The Highlander principle


Every morning in Africa, a gazelle wakes up. It knows it must run faster than the fastest lion or it will be killed.

Every morning a lion wakes up. It knows it must outrun the slowest gazelle or it will starve to death.

It doesn’t matter whether you are a lion or a gazelle: when the sun comes up, you’d better be running.

Both can’t win. Only one can exist,  the opposite of co-existence.

This is command and control thinking and systems thinking.  They are the opposite of each other,  in every respect they are mirror image positions on every aspect of work. One liberates the system to achieve purpose, the other limits it.


This isn’t learnt from a book, it’s learnt from the work. It’s not the latest fad, it’s the always existent reality. However, I’ve had people of a C&C persuasion try to tell me off for having such a black and white perspective on things like this. For example…

“well there can be some good ways of doing performance appraisals. If you treat it as coaching or an opportunity to take a wider look at a persons challenges they’ve faced and their overall performance of the previous year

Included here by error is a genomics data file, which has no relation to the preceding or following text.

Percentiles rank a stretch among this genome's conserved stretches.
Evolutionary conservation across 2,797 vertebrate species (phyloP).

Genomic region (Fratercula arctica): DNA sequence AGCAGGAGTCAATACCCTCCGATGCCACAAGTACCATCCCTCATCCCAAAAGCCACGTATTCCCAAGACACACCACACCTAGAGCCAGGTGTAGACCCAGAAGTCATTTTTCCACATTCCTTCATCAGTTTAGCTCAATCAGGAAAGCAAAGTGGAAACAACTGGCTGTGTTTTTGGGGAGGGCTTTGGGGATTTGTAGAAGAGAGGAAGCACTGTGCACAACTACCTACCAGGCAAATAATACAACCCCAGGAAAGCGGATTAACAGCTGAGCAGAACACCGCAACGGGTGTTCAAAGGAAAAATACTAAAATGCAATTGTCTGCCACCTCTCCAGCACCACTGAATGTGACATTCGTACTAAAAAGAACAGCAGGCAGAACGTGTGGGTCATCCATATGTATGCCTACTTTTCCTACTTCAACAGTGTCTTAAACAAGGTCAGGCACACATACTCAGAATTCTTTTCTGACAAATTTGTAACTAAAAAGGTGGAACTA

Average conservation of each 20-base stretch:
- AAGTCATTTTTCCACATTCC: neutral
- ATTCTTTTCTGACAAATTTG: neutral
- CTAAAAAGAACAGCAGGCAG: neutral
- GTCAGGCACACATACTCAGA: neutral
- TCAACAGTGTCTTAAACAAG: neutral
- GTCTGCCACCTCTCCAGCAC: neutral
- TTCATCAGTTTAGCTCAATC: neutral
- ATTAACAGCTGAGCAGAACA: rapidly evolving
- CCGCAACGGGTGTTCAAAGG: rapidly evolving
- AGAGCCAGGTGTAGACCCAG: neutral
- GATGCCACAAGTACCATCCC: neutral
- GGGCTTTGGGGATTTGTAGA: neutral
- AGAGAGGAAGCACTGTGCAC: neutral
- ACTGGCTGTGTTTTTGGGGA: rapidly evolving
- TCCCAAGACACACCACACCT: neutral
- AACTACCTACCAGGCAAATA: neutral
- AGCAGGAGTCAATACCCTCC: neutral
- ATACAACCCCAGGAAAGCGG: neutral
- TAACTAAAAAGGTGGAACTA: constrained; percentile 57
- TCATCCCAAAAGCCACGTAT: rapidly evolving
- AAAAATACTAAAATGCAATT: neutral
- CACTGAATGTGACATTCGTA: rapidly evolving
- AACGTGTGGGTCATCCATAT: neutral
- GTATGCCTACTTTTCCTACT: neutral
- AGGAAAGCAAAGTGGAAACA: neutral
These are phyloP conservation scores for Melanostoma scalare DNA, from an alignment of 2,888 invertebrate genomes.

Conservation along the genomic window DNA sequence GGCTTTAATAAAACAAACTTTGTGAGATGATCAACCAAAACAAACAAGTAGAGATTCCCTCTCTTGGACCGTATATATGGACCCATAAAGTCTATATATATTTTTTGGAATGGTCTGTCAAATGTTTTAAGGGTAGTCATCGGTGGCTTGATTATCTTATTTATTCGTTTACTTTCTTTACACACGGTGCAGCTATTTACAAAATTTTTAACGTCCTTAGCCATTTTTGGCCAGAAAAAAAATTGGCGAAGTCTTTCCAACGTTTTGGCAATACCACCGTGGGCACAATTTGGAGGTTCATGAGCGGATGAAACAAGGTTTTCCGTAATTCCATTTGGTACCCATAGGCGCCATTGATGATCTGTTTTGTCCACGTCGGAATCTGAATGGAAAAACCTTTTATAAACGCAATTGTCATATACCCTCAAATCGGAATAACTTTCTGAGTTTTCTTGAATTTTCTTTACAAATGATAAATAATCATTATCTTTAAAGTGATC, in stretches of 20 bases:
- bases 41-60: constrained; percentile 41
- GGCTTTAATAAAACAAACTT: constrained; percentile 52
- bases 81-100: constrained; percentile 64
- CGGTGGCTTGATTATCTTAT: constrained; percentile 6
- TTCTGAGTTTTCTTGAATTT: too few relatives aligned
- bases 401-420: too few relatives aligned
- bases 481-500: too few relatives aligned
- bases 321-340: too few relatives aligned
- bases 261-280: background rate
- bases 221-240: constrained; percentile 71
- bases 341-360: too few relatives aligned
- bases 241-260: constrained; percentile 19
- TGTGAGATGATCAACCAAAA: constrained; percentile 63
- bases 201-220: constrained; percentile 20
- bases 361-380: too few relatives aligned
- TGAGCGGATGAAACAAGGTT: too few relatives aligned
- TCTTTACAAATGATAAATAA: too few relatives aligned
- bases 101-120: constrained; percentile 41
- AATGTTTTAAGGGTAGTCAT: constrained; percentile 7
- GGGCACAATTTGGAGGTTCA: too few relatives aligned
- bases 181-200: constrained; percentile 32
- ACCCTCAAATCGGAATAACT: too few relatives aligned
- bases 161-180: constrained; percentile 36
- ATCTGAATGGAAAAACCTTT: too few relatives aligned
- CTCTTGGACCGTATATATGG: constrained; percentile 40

An attempt to strike a balance, appear reasonable and make the best of things. It’s complete bollocks.

The only reason this thinking can appear flexible is because there is no core. It’s not based on learning about reality, it is based on current thinking, what seems best and common sensical given the core assumptions about how work works.

If you don’t study how it really DOES work, then you’ll be stuck with the assumptions in place of knowledge, and assumptions can come in any shape or colour you desire, without knowledge to contradict and inform. For example, if you know that the vast majority of variation in performance is caused by system conditions in the work, then you know you’d be wasting your time having little chats away from the work.
Once you’ve learnt that some things DO work and others DON’T, then there
is the black and there is the white.


This way for knowledge!


This way for opinion!

This entry was posted in command and control, systems thinking, thinking and tagged , , . Bookmark the permalink.

1 Response to The Highlander principle

  1. roberto says:

    once upon a time I talk about this story of lion and gazelle. The post
    is in italian. I’ve no time to translate. I hope that google translator will work properly


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